“Live your life for you, not for anyone else. Don’t let the fear of being judged, rejected or disliked stop you from being yourself.” ~Sonya Parker
I have struggled with my different-ness since I was young. I grew up trying to change the things that made me different in order to fit in. At home, my parents were doing their best to raise three young children, which I can imagine would’ve been very hard.
I can still remember the first time I asked myself, “What is wrong with me?” I loved to take my time and have everything neat and tidy; my family, on the other hand, was the complete opposite.
Being neat and tidy reflected in the way I would dress myself. One morning, when I was getting ready for my first day of school, my parents gave me socks to wear that didn’t match. I got very upset, and although they tried to understand what the problem was, they couldn’t help but be frustrated with me, as I was making the morning more difficult.
We were also running late. I wanted to take my time and not be hurried. This caused us to run even later and made my parents even more stressed. I felt so guilty to have made them feel like this.
I wanted to belong and feel loved by them, so I tried my hardest to change the things about me that seemed to cause them stress.
Trying to change these things that were a big part of who I was created inner conflict, and I would have big tantrums as a result. This would cause my parents stress as well, so eventually I stopped expressing my feelings.
I became ashamed of the things that made me different. I was shy. I loved lots of time on my own. I had dark skin.
I wanted to be accepted to avoid judgment and rejection. During school, other kids teased me for not having many friends. I felt so hurt and alone that I started a constant battle within myself to change my different-ness.
I forced myself to be more social. I searched for ways to change the color of my skin. I stopped giving myself the alone time I wanted. I stopped expressing how I was feeling.
This went on for the next twenty years. Since I spent my whole life trying to fit in, I never really got to know my true self. It was incredibly exhausting and I was very unhappy.
It took having kids to wake me up. The love I had for my two boys gave me the drive to search for another way to live.
I wanted my boys to love and accept themselves for who they were, differences and all, but how was I to teach them if I didn’t even know how? I needed to be the example.
I finally discovered some things that empowered me to embrace my differences. I was amazed at the life changing effect it had on me.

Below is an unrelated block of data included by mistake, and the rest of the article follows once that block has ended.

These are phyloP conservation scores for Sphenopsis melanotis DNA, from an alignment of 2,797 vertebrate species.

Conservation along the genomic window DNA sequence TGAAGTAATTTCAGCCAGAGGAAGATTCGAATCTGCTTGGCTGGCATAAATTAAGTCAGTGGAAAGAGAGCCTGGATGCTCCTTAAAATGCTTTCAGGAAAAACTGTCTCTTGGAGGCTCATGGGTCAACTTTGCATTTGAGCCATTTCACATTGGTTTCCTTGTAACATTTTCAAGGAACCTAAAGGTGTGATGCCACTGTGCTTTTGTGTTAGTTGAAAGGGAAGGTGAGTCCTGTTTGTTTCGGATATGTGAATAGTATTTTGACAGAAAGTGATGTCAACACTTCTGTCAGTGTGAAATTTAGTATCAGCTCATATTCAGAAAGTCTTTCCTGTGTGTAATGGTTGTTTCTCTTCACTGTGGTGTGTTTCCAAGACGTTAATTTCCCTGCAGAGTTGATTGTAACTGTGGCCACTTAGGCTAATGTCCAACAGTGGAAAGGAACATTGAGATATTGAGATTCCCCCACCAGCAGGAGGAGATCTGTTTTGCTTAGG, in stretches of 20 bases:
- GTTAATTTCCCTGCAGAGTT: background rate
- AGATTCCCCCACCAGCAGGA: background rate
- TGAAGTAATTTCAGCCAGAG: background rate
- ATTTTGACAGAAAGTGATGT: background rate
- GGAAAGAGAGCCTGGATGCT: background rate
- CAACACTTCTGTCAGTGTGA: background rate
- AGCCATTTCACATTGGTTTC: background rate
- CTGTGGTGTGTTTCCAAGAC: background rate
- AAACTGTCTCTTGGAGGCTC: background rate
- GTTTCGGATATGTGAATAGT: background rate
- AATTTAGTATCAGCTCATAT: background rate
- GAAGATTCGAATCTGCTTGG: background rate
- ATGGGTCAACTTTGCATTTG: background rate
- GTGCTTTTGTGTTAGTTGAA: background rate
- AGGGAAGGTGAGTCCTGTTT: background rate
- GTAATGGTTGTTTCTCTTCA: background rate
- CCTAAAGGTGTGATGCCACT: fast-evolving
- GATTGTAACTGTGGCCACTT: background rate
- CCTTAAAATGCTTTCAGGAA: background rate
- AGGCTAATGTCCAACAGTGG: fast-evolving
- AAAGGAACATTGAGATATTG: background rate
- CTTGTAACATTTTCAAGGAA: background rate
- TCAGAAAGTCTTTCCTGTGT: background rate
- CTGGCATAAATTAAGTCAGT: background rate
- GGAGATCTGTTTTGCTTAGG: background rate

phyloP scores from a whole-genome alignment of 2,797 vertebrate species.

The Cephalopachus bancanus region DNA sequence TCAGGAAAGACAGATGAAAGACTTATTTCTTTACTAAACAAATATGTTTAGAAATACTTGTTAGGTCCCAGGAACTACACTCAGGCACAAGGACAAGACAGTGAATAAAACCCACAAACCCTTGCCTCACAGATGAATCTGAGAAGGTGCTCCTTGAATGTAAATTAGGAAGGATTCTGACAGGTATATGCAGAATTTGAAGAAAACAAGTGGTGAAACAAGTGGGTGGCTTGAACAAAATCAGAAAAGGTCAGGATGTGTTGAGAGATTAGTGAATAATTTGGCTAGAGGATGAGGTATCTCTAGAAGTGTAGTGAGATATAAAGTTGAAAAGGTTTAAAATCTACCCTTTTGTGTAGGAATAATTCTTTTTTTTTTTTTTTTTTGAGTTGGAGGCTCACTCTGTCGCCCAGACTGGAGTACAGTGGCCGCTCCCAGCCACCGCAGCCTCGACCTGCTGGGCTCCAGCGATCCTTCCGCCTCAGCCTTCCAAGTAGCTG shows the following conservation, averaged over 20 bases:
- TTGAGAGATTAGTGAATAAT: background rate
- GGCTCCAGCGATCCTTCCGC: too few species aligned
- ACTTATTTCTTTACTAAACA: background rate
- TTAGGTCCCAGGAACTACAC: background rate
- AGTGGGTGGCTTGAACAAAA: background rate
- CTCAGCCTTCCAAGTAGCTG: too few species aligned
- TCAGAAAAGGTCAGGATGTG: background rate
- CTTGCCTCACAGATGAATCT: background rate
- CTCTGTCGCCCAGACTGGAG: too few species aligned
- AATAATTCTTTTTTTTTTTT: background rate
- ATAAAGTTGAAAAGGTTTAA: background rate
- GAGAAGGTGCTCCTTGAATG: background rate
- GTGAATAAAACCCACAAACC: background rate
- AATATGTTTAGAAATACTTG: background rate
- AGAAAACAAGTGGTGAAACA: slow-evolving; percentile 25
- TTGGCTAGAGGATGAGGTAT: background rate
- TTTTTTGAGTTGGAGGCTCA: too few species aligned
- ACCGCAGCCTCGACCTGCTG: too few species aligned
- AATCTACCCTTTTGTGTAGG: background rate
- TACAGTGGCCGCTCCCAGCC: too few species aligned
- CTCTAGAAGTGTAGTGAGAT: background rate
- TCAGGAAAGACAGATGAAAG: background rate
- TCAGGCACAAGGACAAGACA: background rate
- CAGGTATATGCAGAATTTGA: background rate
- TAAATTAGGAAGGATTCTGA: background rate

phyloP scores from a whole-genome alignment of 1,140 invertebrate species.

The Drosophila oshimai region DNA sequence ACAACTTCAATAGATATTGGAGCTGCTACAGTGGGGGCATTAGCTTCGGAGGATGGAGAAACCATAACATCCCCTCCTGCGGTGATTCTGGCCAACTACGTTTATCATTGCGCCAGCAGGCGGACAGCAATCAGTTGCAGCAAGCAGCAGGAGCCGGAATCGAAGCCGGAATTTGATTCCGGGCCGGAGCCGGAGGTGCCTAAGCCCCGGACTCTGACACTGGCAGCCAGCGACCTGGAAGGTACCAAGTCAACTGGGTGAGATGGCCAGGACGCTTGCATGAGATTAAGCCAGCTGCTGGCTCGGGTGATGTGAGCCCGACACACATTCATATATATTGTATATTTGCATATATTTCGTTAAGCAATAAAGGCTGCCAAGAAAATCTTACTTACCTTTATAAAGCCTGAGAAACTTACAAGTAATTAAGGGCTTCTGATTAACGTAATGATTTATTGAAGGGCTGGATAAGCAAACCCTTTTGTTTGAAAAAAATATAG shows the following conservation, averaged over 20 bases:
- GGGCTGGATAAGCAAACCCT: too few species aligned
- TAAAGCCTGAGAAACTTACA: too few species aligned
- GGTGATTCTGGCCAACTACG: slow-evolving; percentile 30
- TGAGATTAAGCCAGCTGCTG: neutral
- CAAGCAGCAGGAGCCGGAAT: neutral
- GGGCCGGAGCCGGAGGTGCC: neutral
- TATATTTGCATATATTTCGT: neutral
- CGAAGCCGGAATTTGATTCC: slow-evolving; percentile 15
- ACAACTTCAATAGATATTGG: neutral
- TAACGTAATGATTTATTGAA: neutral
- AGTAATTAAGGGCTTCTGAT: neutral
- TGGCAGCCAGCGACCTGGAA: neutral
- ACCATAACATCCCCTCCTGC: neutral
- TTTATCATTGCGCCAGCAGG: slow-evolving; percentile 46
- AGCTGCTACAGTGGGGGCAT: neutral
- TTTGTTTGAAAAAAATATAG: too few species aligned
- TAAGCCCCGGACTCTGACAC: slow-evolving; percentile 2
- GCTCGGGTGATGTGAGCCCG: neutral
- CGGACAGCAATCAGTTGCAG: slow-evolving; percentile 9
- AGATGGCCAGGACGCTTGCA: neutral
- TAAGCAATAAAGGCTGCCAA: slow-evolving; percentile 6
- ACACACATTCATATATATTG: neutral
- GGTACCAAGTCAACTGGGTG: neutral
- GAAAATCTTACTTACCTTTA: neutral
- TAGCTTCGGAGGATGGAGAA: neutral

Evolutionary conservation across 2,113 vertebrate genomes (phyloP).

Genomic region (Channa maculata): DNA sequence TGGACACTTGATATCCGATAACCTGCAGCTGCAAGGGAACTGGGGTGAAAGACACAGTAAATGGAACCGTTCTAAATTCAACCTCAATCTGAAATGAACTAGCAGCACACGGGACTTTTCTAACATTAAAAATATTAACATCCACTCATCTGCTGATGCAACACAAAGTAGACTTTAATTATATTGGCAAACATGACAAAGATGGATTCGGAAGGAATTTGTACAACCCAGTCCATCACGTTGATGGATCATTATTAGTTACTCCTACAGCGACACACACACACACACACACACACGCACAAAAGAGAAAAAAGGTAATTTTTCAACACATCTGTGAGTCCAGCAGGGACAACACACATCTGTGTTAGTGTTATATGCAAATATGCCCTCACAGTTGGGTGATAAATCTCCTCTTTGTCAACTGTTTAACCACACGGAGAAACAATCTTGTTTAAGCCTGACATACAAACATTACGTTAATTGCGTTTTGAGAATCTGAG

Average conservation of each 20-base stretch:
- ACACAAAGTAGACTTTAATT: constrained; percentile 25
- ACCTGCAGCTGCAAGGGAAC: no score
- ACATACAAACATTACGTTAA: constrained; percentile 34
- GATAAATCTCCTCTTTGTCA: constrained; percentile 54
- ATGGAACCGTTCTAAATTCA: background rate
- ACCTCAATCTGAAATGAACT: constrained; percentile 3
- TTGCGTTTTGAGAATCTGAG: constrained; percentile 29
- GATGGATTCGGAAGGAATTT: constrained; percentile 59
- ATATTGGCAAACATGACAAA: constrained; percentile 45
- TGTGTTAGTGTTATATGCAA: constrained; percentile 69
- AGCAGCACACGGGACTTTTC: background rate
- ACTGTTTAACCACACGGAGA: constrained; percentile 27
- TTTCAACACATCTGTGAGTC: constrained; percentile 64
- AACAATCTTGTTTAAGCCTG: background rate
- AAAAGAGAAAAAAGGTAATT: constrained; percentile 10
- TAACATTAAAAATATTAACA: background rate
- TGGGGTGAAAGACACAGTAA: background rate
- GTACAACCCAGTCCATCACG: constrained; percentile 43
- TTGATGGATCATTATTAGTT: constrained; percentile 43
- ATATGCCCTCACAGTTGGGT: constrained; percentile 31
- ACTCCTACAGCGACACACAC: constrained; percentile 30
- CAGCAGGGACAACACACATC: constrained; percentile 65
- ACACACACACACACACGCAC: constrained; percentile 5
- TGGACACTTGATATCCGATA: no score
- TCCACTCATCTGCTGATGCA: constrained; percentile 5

When you embrace who you are:
1. You stop living in fear.
The choices I make in life are no longer dependent on what other people will think and whether I will be judged, disliked, or rejected. I just focus on being me.
In the past, I feared what people would think of me for choosing to have a few close friends instead of a huge social circle and spending a lot of time on my own. Now that I accept that this is me, I feel a sense of freedom.
Trying to be someone you’re not is exhausting. Being your true self is a courageous thing to do in a world that is constantly trying to change you. When you realize that living the life you want is more important than pleasing other people, suddenly you feel free.
2. You form deeper, more connected relationships.
In the past, I’ve had my fair share of not-so-good relationships. People would connect to the fake me, so they were never genuine relationships.
I was able to sift through my relationships by loving my differences and being myself. This allowed the right people to come into my life who loved the real me. My relationships are now all fulfilling and genuine.
If you want people to accept you for who you are, you first have to show them who that is.
3. You treat yourself more kindly.
I saw myself as weird so I would constantly put myself down and beat myself up. The negative self-talk was painful.
In accepting my “weirdness,” I went from telling myself, “Because of my differences, I’m worthless and no one will ever love me,” to “I have to be true to myself. The people who really matter will accept me for who I am.”
It was so liberating, I started to feel the happiest I’ve ever felt.
4. You’re better able to find your passion.
When hiding my true self, I could never know my strengths. I’m a compassionate person, which makes me good at helping people. I found that this is what I love to do and it’s my passion.
After learning this about myself, I was able to offer my friends and family advice when they needed help. I also branched out and started my own blog, which is my main creative outlet where I can combine my passion for writing and helping people.
Once you allow yourself to be who you are, you’re free to find what you’re good at and what you love to do.
5. You start appreciating yourself.
When you truly embrace your differences, you begin to find reasons to appreciate them. I’ve always been ashamed of my introverted nature, thinking it was a weakness. Only recently have I started to embrace it. I now appreciate that it allows me to enjoy time on my own, which is where I’m the most creative.
I’ve finally discovered my strengths and weaknesses. I own them and I am grateful for them both because they make me who I am.
When you start seeing your “weaknesses” as potential strengths, you develop a whole new sense of appreciation for yourself.
I hope these lessons can help you learn to embrace your differences without having to become a parent to do it—and if you are already a parent, then I hope this can inspire you so you too can pass on self-acceptance to your children.